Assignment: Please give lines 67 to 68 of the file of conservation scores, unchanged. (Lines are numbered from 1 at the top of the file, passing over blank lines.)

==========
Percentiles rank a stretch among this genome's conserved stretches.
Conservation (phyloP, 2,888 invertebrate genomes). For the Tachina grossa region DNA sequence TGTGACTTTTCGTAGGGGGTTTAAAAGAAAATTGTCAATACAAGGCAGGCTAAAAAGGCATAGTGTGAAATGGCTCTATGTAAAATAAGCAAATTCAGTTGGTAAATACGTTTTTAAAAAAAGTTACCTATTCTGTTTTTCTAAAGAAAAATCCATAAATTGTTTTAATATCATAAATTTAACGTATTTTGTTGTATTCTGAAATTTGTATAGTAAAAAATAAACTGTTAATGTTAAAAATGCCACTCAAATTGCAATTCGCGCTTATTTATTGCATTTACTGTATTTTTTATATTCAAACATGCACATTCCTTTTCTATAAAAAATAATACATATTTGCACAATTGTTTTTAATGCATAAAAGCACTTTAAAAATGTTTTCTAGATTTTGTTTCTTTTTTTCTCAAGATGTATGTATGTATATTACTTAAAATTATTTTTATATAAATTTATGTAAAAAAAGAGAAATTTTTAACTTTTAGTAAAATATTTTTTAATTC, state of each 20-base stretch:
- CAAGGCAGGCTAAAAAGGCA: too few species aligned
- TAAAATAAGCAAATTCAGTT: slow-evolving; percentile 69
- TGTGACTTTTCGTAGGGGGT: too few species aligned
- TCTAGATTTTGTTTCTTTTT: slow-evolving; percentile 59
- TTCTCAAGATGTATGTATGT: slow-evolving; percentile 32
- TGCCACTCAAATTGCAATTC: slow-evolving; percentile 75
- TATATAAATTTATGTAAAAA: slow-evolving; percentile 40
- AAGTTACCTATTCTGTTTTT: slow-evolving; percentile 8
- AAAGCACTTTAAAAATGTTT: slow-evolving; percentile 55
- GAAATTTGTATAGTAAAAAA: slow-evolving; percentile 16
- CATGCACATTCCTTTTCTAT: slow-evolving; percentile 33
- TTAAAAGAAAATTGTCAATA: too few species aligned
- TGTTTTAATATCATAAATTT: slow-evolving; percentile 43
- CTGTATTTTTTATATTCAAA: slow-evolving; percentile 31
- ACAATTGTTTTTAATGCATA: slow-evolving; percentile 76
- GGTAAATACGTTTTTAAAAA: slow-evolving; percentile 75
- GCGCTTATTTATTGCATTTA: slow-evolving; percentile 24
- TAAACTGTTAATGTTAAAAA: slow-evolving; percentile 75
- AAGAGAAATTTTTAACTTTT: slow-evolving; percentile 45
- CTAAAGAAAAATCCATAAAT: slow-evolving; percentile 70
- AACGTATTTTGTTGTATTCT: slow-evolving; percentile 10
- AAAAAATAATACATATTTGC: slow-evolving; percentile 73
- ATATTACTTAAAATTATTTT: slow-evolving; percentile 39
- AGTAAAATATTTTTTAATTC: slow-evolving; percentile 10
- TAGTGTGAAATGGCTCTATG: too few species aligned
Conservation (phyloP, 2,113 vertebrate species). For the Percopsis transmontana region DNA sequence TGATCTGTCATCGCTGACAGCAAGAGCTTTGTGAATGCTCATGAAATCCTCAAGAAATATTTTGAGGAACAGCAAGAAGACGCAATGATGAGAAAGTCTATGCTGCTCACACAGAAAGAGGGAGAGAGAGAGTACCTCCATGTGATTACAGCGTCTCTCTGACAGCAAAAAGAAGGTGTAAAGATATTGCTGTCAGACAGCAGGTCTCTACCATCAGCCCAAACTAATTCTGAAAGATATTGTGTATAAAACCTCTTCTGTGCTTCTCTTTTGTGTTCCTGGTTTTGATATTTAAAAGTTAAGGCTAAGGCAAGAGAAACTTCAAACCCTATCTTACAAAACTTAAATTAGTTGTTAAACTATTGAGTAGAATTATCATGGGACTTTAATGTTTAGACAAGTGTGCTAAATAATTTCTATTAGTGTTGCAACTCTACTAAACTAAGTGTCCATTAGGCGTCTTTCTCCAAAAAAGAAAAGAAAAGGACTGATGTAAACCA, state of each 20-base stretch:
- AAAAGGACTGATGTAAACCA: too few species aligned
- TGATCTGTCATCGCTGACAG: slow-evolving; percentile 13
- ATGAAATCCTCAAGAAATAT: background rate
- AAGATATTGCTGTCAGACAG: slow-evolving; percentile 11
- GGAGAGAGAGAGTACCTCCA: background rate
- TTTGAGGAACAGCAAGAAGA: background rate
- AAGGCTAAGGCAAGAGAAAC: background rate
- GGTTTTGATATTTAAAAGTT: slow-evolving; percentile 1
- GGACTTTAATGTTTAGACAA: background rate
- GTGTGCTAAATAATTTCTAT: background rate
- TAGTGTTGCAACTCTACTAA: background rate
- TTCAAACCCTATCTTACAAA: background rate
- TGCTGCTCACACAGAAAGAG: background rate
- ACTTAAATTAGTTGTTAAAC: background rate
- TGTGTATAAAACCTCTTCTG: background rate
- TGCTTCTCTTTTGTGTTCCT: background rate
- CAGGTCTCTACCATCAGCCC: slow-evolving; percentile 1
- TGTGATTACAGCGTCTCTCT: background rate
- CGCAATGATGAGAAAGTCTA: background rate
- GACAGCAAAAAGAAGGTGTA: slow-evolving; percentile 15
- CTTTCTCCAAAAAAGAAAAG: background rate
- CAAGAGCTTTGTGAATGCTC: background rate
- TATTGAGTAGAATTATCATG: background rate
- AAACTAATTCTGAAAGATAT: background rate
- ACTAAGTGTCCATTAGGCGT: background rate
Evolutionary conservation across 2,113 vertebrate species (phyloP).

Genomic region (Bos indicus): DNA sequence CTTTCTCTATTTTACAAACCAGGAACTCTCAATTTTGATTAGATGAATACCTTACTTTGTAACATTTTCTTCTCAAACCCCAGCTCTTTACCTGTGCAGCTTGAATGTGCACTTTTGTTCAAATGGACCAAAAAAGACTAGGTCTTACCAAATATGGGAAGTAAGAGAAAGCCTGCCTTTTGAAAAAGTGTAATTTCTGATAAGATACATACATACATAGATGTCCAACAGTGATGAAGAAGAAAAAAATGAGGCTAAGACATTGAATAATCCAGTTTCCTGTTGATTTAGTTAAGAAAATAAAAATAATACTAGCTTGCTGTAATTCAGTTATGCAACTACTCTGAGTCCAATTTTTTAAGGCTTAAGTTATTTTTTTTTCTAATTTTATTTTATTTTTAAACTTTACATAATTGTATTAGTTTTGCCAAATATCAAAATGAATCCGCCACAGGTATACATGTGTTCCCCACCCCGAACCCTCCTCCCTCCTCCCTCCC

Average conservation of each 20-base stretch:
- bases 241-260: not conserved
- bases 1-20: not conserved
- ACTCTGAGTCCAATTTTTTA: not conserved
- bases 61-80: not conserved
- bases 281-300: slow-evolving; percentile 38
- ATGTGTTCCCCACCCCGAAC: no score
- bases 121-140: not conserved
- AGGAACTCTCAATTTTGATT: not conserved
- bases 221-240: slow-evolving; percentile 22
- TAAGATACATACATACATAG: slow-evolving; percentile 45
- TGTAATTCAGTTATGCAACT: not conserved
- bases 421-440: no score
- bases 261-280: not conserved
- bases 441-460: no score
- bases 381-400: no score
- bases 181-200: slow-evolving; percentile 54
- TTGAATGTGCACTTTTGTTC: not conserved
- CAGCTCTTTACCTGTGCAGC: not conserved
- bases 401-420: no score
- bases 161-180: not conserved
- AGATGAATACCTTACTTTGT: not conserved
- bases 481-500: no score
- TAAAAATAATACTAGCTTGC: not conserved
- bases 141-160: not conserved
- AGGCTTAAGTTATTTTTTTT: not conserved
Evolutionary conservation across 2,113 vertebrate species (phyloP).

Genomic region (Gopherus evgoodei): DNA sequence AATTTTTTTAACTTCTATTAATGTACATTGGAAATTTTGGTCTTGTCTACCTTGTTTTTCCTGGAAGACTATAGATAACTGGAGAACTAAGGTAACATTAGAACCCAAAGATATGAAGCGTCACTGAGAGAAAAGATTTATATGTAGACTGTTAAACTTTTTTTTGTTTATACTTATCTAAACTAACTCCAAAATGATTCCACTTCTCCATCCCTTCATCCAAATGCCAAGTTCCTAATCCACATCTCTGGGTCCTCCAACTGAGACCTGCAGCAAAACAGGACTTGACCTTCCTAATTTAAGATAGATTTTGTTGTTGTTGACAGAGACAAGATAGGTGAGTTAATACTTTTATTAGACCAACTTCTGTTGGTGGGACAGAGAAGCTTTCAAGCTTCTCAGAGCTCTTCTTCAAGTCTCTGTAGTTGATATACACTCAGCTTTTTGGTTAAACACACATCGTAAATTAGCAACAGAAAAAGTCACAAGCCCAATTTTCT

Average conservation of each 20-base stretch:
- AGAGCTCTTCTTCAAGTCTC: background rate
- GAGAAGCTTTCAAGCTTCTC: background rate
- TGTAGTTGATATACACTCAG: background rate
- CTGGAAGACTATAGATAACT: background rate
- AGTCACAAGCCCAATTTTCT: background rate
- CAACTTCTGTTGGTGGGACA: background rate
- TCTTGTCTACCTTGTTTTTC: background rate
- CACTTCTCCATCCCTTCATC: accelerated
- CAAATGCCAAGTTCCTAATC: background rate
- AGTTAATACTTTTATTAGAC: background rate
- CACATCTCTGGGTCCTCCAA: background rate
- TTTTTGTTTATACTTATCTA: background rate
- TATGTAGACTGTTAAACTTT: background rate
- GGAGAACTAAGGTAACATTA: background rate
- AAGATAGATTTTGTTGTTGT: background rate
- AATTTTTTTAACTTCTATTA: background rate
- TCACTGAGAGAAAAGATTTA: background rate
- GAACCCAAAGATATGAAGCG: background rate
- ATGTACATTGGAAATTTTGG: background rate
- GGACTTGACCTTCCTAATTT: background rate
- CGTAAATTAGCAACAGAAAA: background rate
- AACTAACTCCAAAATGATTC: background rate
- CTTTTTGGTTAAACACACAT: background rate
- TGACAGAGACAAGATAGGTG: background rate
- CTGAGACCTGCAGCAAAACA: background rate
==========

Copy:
- TGTAATTCAGTTATGCAACT: not conserved
- bases 421-440: no score